The untold truth of Iron Man

With the stellar success of the Iron Man film franchise, it's easy to forget that the Golden Avenger wasn't always the major player in the Marvel Universe that he is now. He's never exactly been a C-lister, but until Robert Downey Jr. infused the role with his irresistible humor and charisma, you couldn't exactly call him an A-lister either. The Marvel Comics 2006 event Civil War – with Tony Stark at the head of the pro-government side of the conflict — helped push the hero closer to the front of the Marvel stable, but even then, the fact that Iron Man backed the less popular (but winning) side of that clash did more for Captain America's popularity than his own.

The release of Iron Man and the deafening praise from critics and audiences changed all that — and his continuing appearances in Iron Man sequels, in each Avengers film, his prominent role in Captain America: Civil War, and even his cameo in Incredible Hulk have made Iron Man as inseparable from the Marvel brand as Spider-Man. 

Because so much of his popularity is based on the films, it's easy to forget how much the source material differs from what you've seen on the big screen. So as a little reminder, here's the untold truth of Iron Man.

Under the sea

Iron Man may have been the first of MCU's heroes to hit the screen, but he wasn't the first Iron Man in comics. The very first comic book hero named Iron Man had nothing to do with Marvel, with cutting edge technology, or even with the United States.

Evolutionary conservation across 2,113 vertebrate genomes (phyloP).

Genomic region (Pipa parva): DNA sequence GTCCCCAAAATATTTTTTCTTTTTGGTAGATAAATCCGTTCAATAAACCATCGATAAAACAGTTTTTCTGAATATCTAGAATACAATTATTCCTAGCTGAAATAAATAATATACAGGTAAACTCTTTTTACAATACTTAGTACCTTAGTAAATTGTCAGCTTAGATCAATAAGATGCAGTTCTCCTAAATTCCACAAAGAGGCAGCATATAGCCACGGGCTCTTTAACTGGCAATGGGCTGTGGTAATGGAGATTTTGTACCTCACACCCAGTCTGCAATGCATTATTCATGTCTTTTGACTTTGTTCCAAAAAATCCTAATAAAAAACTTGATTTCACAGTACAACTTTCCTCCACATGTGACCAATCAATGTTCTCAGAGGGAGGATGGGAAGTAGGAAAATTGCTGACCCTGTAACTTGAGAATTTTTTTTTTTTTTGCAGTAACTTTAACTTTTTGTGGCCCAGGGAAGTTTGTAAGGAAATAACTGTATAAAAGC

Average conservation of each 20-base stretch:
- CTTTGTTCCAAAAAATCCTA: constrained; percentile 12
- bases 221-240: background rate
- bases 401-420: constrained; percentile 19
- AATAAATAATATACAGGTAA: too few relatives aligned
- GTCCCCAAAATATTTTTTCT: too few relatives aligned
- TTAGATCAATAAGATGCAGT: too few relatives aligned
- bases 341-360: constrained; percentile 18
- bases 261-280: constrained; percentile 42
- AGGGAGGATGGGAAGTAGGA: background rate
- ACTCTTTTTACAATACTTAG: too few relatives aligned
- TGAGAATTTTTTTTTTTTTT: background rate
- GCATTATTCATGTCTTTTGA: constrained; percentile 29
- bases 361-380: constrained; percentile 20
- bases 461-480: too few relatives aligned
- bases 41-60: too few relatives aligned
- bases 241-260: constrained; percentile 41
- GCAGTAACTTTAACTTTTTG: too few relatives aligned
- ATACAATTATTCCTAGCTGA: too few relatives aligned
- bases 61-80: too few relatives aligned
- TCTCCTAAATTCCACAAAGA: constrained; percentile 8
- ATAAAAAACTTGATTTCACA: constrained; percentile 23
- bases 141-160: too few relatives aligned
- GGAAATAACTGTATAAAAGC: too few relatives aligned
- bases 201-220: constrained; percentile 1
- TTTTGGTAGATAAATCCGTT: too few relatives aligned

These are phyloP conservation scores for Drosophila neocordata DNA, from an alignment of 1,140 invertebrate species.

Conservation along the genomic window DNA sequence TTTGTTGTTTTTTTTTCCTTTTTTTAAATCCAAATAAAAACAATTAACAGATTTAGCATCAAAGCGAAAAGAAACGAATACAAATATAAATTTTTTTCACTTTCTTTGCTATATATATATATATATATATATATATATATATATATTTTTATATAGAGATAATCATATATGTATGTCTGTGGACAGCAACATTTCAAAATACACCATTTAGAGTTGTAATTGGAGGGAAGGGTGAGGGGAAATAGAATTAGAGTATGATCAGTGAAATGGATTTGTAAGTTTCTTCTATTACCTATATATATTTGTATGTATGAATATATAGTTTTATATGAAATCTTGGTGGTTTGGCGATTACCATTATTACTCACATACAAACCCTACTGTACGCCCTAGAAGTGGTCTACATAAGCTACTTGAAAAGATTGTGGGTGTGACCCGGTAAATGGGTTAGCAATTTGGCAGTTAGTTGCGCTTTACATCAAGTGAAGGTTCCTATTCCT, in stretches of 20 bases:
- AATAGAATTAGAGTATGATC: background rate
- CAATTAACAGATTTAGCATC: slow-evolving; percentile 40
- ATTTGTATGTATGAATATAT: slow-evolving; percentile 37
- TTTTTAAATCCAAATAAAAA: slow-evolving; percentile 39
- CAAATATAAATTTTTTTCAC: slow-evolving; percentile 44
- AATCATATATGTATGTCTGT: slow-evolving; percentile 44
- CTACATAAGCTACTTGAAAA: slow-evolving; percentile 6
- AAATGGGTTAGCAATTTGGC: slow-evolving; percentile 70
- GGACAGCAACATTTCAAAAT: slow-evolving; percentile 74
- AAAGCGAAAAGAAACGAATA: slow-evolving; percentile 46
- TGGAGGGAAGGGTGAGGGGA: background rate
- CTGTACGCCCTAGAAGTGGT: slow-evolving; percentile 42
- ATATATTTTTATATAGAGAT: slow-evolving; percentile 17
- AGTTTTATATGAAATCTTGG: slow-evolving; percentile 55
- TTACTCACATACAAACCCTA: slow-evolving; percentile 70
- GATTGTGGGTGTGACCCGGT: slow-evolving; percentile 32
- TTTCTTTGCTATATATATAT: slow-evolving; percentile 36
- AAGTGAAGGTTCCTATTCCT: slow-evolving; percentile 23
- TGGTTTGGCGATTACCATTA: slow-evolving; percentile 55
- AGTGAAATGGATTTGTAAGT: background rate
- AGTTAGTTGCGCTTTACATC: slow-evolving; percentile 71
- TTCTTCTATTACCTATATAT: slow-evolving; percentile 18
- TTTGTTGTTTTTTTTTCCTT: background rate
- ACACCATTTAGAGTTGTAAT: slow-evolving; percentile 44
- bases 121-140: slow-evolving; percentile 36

In the 2006 book Invaders from the North: How Canada Conquered the Comic Book Universe, author John Bell tells readers about how American comic books were one of the casualties of Canada's War Exchange Conservation Act of 1940. Canada suffered a trade deficit with the U.S. in 1940, and in order to fight it, the Act stopped the import of non-essential goods from the States, including comic books. According to Bell, Maple Leaf Publishing was one of a number of Canadian companies that rushed to fill the void.

The Canadian Iron Man was first featured in Maple Leaf's Better Comics #1. Created by former Disney artist Vernon Miller, Maple Leaf's Iron Man was the sole survivor of an aquatic race. Like many comic book heroes of the time, this first Iron Man used his powers to fight the Third Reich.

There's no evidence Marvel's Iron Man had any connection with Maple Leaf's, though considering the original Iron Man's aquatic origins, maybe this has something to do with why Iron Man and Namor never seem to get along.

A different setting

The opening scene of 2008's Iron Man is set in Afghanistan. We meet Tony Stark as a military convoy escorts him through the desert, unaware of the ambush that will bring a tragic end to the soldiers' lives and a heroic rebirth to Stark's. But since most Americans likely didn't even know the name "Afghanistan" in 1963, Tony Stark's origin in Tales of Suspense #39 was set in a more recognizable locale: Vietnam.

According to Stan Lee, his goals for the story of Tony Stark rendered Vietnam a fitting setting. During his commentary on the Iron Man 2-Disc "Ultimate Edition" DVD, Lee knew exactly who the Marvel readership was and he wanted to create a character that challenged both himself and his readers. "The readers, the young readers, if there was one thing they hated, it was war, it was the military," Lee pointed out. "He was a weapons manufacturer, he was providing weapons for the Army, he was rich, he was an industrialist…I thought it would be fun to take the kind of character that nobody would like, none of our readers would like, and shove him down their throats and make them like him."